2010 Junior Terps Training Packet 1. GOALS Out-of-school programs for youth have the potential to have positive impacts on academic achievement and social behaviors such as reduced drug use or pregnancy. But it takes YOU to make these changes happen! Our hope for the program is to provide meaningful mentorship for these children by offering a supportive and engaging environment for learning. This semester, we will make sure that reading time is productive, and that all students are engaged during the activity portion. We rely on the creativity and dedication of our volunteers to reach these goals. In the following sections, we hope to address how we will create a more structured program in the upcoming semester. 2. GETTING STARTED • ELMS: o Each week you can access our sign ups that will be posted by 4pm the Friday before the trip. o Please plan to attend at least 5 out of the 8 trips this semester. • Signing Up: o You will receive a reminder e-mail the Thursday before the trip, with an attachment detailing the activity for the week. Please familiarize yourself with the activity to make Friday afternoon run more smoothly • Cancellations: o You must cancel before 10 AM the morning of the trip. If you are canceling you need to contact the program coordinators directly (phone or e-mail). If you do not show up for the trip you will receive negative points towards our required attendance. 3. FRIDAY TRIPS • Before the trip: o The program coordinator/activity director (depending on the trip) will be waiting outside of Cole Field House at 1:45 PM for Langley Park and 2:00 PM for Carole Highlands. Please be sure to check in with them. It is important to be punctual, and if you are going to be late contact the program directors so that who ever is waiting at Cole knows if they should keep waiting. o We will return from the trip by 4:00 from Langley and 4:45 from Carole Highlands. o If you have a car and want to help us by becoming a driver, please fill in the driver form on our ELMS page. • Program Schedule: o 1st 30 minutes: strictly reading o 2nd 30 minutes: if students have other homework to complete volunteers may address that, other wise choose a new book/ keep reading o 15 minute: snack break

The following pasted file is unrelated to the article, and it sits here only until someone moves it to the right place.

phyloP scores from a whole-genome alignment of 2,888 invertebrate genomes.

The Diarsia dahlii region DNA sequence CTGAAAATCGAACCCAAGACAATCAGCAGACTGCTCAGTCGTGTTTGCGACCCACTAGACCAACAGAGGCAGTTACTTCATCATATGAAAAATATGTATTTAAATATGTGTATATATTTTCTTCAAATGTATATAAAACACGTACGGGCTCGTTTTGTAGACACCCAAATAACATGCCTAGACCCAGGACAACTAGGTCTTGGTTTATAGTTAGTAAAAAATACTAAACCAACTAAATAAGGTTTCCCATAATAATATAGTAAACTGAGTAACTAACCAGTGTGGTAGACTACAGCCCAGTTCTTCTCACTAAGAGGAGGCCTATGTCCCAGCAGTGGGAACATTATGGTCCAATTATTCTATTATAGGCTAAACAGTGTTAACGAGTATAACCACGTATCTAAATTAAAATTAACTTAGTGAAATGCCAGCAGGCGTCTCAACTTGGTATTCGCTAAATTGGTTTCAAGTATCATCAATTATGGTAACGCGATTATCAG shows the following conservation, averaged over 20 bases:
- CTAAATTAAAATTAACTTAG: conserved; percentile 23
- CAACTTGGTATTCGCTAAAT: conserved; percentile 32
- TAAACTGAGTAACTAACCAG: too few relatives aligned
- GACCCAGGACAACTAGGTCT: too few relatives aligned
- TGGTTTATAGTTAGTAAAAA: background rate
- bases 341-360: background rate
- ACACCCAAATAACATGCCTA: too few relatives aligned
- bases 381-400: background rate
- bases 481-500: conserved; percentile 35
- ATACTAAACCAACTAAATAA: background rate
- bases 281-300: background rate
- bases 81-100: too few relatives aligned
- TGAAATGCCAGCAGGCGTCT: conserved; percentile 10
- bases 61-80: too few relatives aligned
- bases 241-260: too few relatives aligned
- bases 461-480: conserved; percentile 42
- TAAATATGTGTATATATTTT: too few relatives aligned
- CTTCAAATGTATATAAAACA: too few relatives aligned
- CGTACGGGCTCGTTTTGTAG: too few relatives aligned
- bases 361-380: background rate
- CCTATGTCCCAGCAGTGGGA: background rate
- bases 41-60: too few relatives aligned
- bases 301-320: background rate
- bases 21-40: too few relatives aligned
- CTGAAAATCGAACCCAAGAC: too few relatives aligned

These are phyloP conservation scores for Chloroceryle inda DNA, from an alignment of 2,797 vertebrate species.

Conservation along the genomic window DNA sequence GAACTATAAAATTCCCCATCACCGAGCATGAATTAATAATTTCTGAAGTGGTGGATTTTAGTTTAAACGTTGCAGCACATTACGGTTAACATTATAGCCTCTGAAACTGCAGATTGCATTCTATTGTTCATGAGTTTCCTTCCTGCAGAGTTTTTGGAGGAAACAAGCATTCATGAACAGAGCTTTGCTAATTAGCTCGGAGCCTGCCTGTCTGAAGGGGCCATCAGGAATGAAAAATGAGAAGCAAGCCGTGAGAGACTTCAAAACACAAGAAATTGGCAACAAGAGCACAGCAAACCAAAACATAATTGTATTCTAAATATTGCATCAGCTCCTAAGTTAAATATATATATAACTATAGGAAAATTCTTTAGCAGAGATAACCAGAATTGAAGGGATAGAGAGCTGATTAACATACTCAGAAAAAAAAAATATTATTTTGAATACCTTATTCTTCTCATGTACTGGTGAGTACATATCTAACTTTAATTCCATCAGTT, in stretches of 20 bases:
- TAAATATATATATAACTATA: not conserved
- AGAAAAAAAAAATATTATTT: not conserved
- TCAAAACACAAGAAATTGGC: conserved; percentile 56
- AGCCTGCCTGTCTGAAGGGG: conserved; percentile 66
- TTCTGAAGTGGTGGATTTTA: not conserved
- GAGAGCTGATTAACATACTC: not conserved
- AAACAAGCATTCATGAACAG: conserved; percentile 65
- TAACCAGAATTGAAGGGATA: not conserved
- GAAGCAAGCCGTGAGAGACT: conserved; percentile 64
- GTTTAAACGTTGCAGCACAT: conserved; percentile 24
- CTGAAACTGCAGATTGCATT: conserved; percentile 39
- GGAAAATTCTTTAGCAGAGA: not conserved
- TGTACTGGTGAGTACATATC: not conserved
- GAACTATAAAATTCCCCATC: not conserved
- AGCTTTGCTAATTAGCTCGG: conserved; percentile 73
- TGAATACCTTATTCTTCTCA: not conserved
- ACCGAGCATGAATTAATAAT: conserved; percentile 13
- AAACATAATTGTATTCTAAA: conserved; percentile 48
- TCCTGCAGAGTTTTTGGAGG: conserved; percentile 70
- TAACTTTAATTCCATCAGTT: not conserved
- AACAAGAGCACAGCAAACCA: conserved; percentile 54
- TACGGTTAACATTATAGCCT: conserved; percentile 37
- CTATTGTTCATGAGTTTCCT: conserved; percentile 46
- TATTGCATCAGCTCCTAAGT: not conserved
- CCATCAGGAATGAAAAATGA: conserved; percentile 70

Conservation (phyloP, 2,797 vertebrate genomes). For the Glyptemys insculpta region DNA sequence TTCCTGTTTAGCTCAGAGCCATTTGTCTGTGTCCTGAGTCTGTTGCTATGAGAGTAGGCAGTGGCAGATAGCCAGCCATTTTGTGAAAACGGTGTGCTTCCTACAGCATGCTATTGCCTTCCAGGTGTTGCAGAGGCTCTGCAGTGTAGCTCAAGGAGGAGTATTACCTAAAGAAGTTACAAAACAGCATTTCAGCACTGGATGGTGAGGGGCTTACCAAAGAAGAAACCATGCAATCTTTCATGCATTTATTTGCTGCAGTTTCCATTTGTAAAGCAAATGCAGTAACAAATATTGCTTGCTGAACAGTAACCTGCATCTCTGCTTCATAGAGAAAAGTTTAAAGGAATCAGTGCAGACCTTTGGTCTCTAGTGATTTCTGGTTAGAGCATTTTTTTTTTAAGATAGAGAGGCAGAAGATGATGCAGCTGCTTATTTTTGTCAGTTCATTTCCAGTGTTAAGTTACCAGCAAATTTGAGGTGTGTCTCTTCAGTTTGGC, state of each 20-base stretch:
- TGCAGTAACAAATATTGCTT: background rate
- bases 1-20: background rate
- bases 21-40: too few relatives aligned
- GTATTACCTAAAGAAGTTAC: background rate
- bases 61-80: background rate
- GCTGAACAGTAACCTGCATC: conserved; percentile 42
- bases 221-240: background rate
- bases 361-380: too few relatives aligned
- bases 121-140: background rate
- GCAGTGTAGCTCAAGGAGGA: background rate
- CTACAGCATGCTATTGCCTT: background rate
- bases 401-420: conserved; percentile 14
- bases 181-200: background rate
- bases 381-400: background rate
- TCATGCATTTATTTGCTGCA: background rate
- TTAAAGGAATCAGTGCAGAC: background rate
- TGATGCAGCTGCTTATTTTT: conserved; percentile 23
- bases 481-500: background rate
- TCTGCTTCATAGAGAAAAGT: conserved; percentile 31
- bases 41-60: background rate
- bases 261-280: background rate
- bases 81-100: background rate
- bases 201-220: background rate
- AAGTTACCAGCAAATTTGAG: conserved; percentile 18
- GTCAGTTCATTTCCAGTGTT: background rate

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o 45 minutes: activity SNACKS One snack per student Snacks are only given to students after the reading/homework Volunteers should make sure the students throw their trash away